children holding paper, bookmarks, and stickers

Make Your Local Library Your Child’s Favourite Place.

It would be fantastic if you could bring your child to an author’s visit at the local library or online.

Yes, nowadays many libraries combine live and online sessions, so you can easily join a meeting with an author from another part of the world. Can you imagine?

It will be even more beneficial if you tell a story of this author to your child, how and why they started writing, and why they write about this particular topic in a certain genre. 

From Reading to Writing Stories

The second important step to empower storytelling is showing children how to do it.

While being inspired and motivated, if you don’t have a definite plan with simple actionable steps, you can’t achieve anything.

Here are some ideas to get started:

  • Start a common journal about something, e.g. while traveling you can write about your best impressions 
  • Start a journal of regular letters to each other 

Such journals will always mean a lot to your family and will be part of your family history.

  • Buy some creative writing activity books to try on your own with your child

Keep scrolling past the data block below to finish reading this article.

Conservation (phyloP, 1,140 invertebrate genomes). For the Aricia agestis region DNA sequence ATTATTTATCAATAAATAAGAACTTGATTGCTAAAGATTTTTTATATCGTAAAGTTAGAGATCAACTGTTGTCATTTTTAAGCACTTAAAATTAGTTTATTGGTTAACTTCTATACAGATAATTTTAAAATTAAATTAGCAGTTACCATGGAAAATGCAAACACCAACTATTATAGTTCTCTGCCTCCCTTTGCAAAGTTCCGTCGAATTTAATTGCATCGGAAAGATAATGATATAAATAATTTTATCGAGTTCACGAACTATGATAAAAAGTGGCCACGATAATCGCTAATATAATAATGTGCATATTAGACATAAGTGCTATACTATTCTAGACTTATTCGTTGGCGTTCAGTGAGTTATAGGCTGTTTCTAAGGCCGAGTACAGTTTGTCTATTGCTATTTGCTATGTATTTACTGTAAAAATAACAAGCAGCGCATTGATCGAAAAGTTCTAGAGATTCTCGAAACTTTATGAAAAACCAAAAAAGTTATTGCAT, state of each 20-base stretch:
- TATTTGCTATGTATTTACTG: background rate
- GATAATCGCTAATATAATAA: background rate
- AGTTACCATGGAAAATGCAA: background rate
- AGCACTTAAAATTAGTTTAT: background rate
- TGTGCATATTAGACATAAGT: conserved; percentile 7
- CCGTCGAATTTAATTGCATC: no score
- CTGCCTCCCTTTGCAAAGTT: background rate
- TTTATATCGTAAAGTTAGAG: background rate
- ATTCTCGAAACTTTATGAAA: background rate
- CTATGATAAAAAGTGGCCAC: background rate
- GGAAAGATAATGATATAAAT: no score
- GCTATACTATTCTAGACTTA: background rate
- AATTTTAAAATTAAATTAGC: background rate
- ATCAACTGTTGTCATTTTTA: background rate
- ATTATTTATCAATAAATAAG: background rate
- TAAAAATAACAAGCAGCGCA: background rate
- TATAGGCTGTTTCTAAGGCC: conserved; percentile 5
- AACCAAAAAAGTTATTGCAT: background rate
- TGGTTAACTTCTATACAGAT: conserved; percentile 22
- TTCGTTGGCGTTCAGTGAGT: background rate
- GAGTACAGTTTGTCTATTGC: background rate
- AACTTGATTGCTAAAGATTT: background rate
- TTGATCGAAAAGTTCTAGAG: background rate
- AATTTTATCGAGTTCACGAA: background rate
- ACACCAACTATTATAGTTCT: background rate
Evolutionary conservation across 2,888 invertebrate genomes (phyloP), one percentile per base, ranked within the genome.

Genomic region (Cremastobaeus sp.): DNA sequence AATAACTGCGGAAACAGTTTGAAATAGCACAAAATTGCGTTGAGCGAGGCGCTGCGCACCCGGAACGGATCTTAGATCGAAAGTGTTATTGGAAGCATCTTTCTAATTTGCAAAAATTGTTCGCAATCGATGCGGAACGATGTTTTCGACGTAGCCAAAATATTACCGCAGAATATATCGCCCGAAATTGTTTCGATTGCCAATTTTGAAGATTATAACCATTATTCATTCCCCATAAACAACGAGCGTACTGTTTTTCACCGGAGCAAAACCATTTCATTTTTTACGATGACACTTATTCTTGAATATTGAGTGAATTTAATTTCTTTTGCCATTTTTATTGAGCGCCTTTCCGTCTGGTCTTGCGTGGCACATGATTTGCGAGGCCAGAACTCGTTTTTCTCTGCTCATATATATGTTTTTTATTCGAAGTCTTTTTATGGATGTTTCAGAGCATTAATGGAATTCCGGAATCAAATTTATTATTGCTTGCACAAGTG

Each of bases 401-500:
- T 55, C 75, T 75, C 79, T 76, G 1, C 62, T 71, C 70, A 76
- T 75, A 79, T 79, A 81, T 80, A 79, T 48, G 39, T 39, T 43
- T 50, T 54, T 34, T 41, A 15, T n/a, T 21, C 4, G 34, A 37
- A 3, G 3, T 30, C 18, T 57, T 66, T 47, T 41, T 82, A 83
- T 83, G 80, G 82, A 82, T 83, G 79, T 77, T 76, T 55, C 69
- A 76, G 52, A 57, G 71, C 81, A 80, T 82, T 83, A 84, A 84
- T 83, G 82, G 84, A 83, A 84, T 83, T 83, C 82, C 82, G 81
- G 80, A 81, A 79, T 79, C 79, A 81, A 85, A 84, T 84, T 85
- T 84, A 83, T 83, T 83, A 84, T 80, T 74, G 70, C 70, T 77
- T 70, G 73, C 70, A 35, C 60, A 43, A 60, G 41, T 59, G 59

• Sign up your child for a writing class at your school, in the local library, or online
  • Find and join a community of young authors, where the creative atmosphere will help to unfold your child’s creativity and will bring them the confidence to share their own story
  • Encourage your child to take part in a competition (e.g. Write Your Best Adventure Experience and Win a Prize)

Workbooks to empower storytelling

Empower Storytelling beyond the Picture Book Age

Storytelling is often associated with an early age when parents read fairy tales to their children, but as children grow older, parents stop giving so much meaning to it. Maths, science, and languages seem to be more important.

However, stop for a moment and think, about which story in your life inspired you and helped you to move forward in your life.

If you decide to empower your child to tell their own story, maybe, one day their story will help somebody as well. 


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Iryna Skibenko

Teacher, Author, Founder at Smart Story Space
Coming from Ukraine, I have travelled to around 20 countries. I am the author of 3 adventure stories for children (9-11 yrs old) with 17 years of teaching experience of the English Language. I graduated from Donetsk National University with Master's Degree in the English Language and Literature. 1 year ago, I founded Smart Story Space, where children master their English through reading my adventure stories and writing their own stories. My students come from different countries, so they have a maximum exposure to communication with foreigners. By creating and sharing their stories with each other they gradually gain more confidence, find their voice and become global citizens.